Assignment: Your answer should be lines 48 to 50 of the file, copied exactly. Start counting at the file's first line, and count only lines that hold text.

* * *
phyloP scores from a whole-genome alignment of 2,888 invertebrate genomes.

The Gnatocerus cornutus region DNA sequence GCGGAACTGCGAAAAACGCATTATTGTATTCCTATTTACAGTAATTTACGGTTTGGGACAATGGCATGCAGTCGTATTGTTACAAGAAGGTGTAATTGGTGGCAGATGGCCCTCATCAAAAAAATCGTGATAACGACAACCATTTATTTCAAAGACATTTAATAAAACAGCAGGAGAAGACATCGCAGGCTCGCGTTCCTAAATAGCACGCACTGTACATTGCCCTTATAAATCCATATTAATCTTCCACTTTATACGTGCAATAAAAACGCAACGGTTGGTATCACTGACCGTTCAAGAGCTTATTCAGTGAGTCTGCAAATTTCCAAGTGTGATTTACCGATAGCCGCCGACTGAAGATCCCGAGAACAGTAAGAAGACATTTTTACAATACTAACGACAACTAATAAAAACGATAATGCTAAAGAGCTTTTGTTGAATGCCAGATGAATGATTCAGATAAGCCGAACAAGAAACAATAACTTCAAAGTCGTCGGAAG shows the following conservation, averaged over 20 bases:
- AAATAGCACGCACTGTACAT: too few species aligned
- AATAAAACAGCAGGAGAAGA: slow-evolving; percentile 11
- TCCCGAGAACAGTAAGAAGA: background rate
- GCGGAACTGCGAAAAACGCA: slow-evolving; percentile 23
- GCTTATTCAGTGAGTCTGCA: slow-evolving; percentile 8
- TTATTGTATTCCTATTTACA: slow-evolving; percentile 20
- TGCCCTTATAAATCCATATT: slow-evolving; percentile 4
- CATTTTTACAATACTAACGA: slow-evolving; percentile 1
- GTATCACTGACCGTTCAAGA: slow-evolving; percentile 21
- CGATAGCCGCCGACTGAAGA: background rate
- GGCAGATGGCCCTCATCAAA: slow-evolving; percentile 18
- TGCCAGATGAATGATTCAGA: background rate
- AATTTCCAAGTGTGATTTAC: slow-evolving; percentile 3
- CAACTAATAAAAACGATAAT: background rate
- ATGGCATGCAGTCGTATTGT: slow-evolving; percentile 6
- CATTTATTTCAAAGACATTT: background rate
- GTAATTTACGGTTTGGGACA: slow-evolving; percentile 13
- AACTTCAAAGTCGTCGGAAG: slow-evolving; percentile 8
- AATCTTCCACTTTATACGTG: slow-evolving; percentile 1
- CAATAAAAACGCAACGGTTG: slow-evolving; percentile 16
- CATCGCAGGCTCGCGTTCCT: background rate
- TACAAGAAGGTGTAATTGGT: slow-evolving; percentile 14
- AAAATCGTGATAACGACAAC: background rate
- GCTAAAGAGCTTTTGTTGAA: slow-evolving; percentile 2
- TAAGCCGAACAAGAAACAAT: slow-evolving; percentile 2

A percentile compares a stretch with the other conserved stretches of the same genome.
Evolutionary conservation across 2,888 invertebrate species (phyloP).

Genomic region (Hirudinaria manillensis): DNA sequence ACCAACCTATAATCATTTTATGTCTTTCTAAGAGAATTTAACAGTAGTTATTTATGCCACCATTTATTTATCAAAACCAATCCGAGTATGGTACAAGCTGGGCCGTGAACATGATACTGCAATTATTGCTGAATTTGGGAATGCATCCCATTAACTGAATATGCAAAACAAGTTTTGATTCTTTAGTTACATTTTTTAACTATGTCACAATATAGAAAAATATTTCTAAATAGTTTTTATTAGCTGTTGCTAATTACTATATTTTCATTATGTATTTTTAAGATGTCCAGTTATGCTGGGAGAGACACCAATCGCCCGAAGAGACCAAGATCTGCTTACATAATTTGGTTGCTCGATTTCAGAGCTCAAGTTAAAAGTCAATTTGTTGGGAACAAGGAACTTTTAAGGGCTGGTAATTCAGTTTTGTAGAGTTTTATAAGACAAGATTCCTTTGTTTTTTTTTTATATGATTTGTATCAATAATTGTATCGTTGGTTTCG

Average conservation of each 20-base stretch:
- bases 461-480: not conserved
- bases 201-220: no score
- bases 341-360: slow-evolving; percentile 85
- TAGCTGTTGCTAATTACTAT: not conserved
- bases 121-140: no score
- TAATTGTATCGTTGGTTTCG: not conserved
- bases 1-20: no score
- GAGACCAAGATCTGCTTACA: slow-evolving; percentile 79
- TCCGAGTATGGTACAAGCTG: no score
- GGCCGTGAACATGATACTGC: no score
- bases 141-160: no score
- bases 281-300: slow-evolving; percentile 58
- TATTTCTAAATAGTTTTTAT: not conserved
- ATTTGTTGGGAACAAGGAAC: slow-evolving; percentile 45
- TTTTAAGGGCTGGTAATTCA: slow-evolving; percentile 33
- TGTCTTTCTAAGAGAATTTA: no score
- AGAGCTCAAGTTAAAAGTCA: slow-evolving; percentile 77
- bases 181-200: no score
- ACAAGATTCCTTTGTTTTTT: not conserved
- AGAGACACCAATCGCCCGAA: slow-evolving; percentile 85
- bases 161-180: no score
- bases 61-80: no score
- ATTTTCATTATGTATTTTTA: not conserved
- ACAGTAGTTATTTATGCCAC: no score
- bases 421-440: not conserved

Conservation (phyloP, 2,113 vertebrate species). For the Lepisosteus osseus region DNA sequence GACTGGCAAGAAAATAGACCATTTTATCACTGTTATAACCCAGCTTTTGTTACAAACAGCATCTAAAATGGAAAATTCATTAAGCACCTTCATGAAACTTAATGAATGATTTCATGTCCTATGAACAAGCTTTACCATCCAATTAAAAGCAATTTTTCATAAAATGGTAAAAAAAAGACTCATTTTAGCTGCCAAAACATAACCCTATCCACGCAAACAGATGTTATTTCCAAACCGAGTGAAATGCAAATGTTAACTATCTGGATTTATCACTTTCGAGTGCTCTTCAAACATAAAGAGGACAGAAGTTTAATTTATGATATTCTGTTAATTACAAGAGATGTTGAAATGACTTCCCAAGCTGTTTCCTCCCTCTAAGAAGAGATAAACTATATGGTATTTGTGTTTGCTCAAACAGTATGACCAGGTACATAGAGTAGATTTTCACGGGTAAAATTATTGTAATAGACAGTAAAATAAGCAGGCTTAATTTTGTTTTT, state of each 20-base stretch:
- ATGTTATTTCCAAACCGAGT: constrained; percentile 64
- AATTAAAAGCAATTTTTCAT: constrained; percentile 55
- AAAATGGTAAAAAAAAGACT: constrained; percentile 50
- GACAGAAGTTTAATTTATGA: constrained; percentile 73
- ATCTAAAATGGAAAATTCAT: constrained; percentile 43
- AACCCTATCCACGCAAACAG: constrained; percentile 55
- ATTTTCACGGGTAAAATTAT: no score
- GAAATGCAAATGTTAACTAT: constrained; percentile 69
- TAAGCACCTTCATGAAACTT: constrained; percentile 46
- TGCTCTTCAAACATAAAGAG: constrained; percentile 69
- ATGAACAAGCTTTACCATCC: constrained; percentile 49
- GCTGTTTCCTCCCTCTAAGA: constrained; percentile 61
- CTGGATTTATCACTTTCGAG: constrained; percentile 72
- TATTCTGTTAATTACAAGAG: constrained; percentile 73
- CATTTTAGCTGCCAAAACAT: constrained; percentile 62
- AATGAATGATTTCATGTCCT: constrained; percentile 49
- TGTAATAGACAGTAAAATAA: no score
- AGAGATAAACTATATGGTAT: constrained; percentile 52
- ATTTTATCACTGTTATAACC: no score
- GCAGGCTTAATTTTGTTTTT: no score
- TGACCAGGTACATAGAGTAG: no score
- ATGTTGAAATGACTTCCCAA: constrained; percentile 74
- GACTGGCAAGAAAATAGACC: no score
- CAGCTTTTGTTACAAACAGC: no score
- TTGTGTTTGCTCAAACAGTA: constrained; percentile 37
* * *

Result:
- AGAGCTCAAGTTAAAAGTCA: slow-evolving; percentile 77
- bases 181-200: no score
- ACAAGATTCCTTTGTTTTTT: not conserved